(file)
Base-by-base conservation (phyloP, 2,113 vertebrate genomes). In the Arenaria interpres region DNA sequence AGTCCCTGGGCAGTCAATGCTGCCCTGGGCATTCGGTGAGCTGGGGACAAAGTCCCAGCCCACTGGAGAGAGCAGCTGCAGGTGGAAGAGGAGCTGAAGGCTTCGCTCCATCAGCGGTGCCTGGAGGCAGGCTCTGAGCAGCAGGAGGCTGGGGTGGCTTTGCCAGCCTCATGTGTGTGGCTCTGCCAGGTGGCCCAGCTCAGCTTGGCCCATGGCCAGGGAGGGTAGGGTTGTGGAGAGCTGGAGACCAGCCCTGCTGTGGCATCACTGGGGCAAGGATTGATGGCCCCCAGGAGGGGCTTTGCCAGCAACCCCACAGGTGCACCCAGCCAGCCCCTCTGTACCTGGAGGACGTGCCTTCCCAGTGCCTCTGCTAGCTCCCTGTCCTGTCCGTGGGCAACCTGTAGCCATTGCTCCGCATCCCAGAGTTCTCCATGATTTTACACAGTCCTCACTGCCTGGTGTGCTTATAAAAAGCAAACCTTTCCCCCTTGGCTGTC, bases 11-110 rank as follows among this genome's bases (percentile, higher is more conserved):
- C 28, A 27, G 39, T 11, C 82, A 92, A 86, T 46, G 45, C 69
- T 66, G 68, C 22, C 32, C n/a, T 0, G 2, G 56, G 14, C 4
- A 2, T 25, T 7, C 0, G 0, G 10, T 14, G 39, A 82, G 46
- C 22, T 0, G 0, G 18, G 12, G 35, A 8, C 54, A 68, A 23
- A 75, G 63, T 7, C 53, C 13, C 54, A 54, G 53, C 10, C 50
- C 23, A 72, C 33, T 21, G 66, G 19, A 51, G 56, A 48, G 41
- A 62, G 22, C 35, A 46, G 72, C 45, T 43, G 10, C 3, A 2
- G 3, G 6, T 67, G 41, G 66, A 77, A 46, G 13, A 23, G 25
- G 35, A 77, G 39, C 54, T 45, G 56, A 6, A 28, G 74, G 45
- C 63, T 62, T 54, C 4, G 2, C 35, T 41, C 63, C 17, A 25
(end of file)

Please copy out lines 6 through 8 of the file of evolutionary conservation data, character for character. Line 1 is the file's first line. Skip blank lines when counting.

- A 75, G 63, T 7, C 53, C 13, C 54, A 54, G 53, C 10, C 50
- C 23, A 72, C 33, T 21, G 66, G 19, A 51, G 56, A 48, G 41
- A 62, G 22, C 35, A 46, G 72, C 45, T 43, G 10, C 3, A 2